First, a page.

Articles of Clothing That Were Named After Places

When it comes to fashion and playing phone games, it’s no secret that people want to follow the trend. Some general fashion terms and clothing items have surprising geographic roots. Keep reading to know more about them.

Denim Jeans

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The term ‘denim’ comes from fabric “serge de Nimes” made in France city of Nimes. The word is used in America since the 18th century. “Genes” was the name given by the French to the people from Genoa, where cotton trousers were made. Jeans come from the word Genes. In the 1800s, American gold miners needed clothes that were strong and long-lasting. Levi Strauss and tailor Jacob Davis supplied miners with denim pants that were made from durable material and reinforced with rivets at the places where pants tended to tear.


Jersey, in the Channel Islands, was famous for its knitting trades in the medieval times. Because of the original fame, the name Jersey is still applied to many forms of knitted fabric. The traditional jersey is dyed in a navy blue colour. As the dye does not require stripping the wool of its natural oil, the sweaters become water-resistant.


The argyle pattern is made of diamonds or lozenges. The argyle pattern derives from the patterned socks worn by Scottish highlanders since the 17th century. Argyle knitwear became fashionable in the United States after the first world war. The design was popularised by Pringle of Scotland and the Duke of Windsor used this pattern for golf clothing – both for jerseys and long socks needed for the plus-four trouser fashion.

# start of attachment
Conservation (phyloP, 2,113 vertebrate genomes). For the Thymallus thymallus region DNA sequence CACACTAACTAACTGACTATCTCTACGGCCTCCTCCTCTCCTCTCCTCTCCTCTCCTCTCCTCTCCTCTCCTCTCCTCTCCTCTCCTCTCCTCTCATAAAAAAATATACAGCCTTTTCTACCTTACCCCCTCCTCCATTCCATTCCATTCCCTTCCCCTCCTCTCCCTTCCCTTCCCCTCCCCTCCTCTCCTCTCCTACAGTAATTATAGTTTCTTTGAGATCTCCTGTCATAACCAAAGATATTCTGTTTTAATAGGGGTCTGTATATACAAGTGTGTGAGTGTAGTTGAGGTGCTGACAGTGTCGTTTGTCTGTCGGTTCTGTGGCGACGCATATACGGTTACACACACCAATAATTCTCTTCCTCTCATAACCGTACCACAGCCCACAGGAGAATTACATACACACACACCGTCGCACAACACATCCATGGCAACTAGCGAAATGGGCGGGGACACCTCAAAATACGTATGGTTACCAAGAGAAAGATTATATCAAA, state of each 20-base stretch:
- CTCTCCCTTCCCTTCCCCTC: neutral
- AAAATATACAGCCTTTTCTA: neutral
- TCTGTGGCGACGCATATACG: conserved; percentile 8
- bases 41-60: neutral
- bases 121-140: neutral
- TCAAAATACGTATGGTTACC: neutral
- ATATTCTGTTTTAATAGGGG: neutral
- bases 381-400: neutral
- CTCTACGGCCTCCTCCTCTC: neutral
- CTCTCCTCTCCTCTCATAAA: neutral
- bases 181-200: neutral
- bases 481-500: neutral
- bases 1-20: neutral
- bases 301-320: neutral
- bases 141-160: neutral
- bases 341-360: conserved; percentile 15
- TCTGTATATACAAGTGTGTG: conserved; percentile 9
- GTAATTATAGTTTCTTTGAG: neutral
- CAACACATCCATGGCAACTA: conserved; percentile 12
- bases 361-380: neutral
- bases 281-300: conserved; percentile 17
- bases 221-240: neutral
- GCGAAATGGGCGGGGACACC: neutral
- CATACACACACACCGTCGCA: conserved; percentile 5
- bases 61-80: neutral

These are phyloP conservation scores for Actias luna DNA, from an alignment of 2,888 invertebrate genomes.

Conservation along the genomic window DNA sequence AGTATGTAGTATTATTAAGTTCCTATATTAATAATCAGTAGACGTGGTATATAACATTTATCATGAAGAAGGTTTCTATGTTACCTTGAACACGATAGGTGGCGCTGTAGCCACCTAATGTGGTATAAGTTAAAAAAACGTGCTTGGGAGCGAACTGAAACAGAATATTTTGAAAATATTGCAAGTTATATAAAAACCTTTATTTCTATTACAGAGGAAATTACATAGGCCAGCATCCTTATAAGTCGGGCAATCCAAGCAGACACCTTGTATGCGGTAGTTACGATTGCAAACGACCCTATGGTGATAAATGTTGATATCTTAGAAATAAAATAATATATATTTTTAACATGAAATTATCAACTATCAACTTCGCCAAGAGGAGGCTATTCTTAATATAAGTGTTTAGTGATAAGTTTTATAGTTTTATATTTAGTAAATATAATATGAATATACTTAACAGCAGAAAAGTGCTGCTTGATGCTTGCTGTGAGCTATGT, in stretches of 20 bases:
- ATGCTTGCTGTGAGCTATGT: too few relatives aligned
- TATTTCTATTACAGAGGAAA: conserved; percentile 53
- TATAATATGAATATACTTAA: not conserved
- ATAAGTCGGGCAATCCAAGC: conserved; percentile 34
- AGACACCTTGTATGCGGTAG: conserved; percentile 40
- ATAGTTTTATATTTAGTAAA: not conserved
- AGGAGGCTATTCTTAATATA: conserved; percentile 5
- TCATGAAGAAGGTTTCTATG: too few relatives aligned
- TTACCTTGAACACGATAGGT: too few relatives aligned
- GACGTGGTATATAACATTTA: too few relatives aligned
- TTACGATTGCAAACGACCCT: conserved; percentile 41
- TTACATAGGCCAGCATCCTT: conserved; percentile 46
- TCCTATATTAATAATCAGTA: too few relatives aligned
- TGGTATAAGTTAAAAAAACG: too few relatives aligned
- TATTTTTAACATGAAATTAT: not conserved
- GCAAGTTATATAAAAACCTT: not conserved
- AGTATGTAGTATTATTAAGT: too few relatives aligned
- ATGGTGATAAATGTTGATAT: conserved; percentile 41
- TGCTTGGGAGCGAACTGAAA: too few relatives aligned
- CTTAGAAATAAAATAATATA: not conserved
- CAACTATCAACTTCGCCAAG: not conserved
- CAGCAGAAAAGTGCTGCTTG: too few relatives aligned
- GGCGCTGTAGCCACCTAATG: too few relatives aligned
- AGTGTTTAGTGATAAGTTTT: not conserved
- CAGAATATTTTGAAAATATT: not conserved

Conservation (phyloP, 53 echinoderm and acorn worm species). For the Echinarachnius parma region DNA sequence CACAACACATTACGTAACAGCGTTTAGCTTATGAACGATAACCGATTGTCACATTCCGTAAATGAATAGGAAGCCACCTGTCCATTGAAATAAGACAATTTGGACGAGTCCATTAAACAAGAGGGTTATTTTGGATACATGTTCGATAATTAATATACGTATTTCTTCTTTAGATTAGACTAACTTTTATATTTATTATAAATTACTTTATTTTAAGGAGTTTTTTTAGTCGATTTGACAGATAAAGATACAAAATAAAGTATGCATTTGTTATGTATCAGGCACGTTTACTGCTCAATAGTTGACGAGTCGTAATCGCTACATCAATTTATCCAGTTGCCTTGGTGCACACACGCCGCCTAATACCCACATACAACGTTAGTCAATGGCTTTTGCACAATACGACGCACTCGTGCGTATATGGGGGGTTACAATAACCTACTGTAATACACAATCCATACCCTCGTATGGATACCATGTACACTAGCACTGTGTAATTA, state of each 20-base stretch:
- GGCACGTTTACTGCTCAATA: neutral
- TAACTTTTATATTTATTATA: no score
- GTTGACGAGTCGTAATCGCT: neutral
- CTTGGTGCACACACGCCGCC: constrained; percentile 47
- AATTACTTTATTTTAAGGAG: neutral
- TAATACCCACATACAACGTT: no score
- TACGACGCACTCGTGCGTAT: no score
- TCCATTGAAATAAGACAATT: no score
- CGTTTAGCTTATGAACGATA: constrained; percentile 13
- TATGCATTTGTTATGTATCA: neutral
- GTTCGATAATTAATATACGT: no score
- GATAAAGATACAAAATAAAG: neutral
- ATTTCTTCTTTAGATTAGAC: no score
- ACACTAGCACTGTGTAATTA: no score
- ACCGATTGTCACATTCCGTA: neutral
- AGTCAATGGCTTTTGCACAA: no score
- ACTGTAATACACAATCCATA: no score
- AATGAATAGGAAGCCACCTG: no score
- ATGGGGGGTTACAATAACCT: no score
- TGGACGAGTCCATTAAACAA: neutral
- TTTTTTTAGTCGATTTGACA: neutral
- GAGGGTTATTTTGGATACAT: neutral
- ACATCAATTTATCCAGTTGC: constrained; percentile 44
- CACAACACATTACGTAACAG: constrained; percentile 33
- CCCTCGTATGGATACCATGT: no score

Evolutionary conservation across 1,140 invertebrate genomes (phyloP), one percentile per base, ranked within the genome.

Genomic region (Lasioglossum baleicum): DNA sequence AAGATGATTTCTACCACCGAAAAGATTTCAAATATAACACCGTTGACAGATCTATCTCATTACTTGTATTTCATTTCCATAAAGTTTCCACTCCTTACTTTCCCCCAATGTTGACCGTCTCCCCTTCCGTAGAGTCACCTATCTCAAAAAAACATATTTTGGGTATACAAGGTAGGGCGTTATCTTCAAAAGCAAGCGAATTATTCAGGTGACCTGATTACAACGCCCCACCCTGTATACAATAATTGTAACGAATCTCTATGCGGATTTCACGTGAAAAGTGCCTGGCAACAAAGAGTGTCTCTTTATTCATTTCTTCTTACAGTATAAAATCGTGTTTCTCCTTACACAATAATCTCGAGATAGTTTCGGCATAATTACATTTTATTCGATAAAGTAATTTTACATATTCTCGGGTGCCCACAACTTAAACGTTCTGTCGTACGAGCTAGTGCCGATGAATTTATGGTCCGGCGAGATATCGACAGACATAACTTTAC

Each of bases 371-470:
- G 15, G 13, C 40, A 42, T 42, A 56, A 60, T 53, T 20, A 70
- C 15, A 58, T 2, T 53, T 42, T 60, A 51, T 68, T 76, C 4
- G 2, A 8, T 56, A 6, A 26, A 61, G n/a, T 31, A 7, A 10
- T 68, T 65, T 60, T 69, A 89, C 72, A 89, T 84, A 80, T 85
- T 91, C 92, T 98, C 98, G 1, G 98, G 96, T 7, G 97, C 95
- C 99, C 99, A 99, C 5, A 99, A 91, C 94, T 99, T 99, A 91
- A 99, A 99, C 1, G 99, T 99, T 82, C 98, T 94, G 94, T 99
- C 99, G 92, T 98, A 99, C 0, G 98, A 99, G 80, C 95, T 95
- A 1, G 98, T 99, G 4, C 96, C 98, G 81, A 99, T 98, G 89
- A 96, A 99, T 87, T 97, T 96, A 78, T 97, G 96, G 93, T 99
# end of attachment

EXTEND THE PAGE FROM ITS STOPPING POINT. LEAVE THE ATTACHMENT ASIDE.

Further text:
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Since the Paleolithic era, animal hides have been used to create household and clothing items. Suede originally appeared in the gloves from Sweden made out of velvety leather. Eventually, the phrase began to refer to any type of leather material with a napped finish. Suede became much more popular in the fashion industry during the 20th century. Due to its delicate and luxurious nature, it was considered as a symbol of status.


The name ‘Duffel’ comes from a town in Flanders called Duffel. During the 17th century, a thick Duffel cloth was used to make bags in the town. It was also exported to Portugal and Spain. It was also used as a covering material for ships because of its durable qualities. Spanish and Portuguese sailors used a cut-off of the material to fashion crude bags of their belongings. In the 1890s, the British Navy used the material to produce coats for Antarctica expedition. The material was circulated to Britain and America by the late nineteenth century.


Calico originated in Calicut, India in the 11th century. By the 18th century, it was an important commodity traded between India and Europe. In the 12th century, Hema Candra (an Indian writer) mentions calico prints decorated with a printed lotus design. However, the earliest fragments to survive have been found at Fustat, in the neighbourhood of Cairo.

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